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Add Value for Your Clients with Strategy, Not Technology

Since 2002, there's been a 10,000-fold increase in cyber attacks. New technology hasn't led to more security. Read on to learn about new IT strategies.

Wednesday, December 17, 2014/Categories: cyber-security

The New York Times offers this scary statistic: over the last 12 years, there's been a 10,000-fold increase in data security attacks. While the number of devices has also increased, this can't explain the explosion of malware, hacks, DDoS, and other attacks. In fact, just in the last year, attacks increased by 62 percent.

Why do attacks keep increasing if businesses are always upgrading software, patching flaws, and finding vulnerabilities? Security experts are starting to think that we might be taking the wrong approach to cyber security.

Rather than focus purely on technical fixes, more experts are suggesting that we shift our attention to data security strategy. We admit "data security strategy" sounds a bit like corporate jargon, but this approach offers practical elements you can exercise to improve client security. Let's take a look at what it means.

Data Security Strategies to Better Protect Client Data

When experts talk about "strategy" in data security, what do they mean? This means prioritizing data security for the most important data and limiting its risk exposure. IT security experts suggest that you…

  1. Identify the most valuable data. Transactional data, protected health records, account information, and personal information should all be stored in separate, more secure network locations. Access to this data should be limited, and duplicate copies shouldn't be kept on employee devices.
  2. Limit access to this data. Only necessary personnel should have access to protected data. Employee logins / passwords should be unique and meet best-practice standards. When employees leave the company, delete their accounts immediately.
  3. Encrypt data. Encryption is nothing new. Because IT infrastructure is always changing, businesses need to adapt encryption strategies. For instance, some cloud companies don't encrypt data while it's being transferred between servers, and many email clients don't offer end-to-end email encryption (for more information on this, read the post, "Google's 'End-to-End' Like a Seatbelt for Email"). As an IT consultant, it's up to you to make sure your clients use robust encryption that actually protects their data while it's being stored and transmitted.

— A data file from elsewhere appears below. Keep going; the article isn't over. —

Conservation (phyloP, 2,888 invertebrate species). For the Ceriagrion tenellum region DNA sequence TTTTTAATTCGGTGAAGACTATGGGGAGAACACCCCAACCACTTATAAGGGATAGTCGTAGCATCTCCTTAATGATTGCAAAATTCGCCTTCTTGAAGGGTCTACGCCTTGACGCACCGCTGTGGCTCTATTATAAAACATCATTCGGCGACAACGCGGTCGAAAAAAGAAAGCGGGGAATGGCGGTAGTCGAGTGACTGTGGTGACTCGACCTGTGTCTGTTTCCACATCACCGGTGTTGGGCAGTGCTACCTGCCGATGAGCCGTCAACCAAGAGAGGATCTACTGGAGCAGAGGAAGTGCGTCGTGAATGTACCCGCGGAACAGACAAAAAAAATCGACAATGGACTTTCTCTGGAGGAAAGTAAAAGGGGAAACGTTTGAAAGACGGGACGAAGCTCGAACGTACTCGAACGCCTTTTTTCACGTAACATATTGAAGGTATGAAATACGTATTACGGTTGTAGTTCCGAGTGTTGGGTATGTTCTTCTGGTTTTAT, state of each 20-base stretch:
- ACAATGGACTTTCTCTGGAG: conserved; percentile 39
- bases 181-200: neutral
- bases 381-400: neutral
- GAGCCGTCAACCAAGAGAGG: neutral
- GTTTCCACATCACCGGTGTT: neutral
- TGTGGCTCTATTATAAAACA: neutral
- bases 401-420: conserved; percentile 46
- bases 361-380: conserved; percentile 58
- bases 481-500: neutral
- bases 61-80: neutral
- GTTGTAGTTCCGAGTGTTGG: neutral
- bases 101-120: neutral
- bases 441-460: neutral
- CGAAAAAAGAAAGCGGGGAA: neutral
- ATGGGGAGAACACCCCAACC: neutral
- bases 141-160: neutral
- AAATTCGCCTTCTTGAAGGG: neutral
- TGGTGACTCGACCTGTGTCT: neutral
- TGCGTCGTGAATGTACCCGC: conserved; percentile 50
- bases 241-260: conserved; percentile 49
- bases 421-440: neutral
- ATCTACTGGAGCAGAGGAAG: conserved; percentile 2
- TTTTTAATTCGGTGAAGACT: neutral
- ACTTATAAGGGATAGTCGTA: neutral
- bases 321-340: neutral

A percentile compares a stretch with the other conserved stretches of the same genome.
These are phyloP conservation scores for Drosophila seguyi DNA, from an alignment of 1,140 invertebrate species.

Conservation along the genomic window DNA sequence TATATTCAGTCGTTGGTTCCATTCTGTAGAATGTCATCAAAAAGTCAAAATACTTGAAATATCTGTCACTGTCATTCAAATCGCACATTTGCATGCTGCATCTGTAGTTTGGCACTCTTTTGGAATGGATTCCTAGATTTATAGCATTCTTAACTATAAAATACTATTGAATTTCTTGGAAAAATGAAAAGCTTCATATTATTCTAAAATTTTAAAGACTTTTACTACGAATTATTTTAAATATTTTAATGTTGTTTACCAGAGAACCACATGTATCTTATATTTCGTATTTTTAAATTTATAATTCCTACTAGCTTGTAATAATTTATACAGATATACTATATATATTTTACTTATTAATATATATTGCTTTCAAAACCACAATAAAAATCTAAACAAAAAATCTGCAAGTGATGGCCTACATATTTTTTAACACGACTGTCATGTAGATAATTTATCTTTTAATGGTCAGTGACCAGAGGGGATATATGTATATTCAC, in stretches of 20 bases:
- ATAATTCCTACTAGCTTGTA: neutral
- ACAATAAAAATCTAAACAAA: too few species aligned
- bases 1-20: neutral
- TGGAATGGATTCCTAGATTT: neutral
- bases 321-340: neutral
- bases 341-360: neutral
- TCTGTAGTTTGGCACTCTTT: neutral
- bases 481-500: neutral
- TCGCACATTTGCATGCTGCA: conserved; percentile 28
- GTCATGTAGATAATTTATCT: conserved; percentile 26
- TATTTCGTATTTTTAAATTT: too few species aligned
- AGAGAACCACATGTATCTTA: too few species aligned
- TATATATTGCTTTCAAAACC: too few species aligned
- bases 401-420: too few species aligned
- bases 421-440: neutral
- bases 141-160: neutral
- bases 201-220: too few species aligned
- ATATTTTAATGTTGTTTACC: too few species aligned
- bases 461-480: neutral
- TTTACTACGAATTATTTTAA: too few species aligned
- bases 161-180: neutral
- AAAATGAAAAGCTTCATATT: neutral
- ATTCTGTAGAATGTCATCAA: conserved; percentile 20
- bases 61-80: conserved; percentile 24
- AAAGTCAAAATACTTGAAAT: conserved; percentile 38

4. Use big data and calibrated security programs to identify threats more accurately. Anti-malware and security programs often flag so many data transmissions that it's difficult to know which threats are real and which are false positives. IT consultants can't do their job if they get an alert every few minutes. What's the solution? Better software. Security consultants are increasingly relying on software that uses big data to identify threats and reduce false positives. These types of software can cross-check malicious software with a user's activity. If the user tries to access any databases they wouldn't normally, the software will flag this action.

What do these four strategies have in common? In each case, consultants are tailoring IT according to the security required for that specific type of data rather than using a one-size-fits all approach to data security.

Sure, this "strategy" isn't groundbreaking. But that's the nature of IT. There's no silver bullet that will stop cyber attacks. The only thing IT consultants can do is adapt their strategies and better focus data security efforts to protect the data that is most valuable to their clients.

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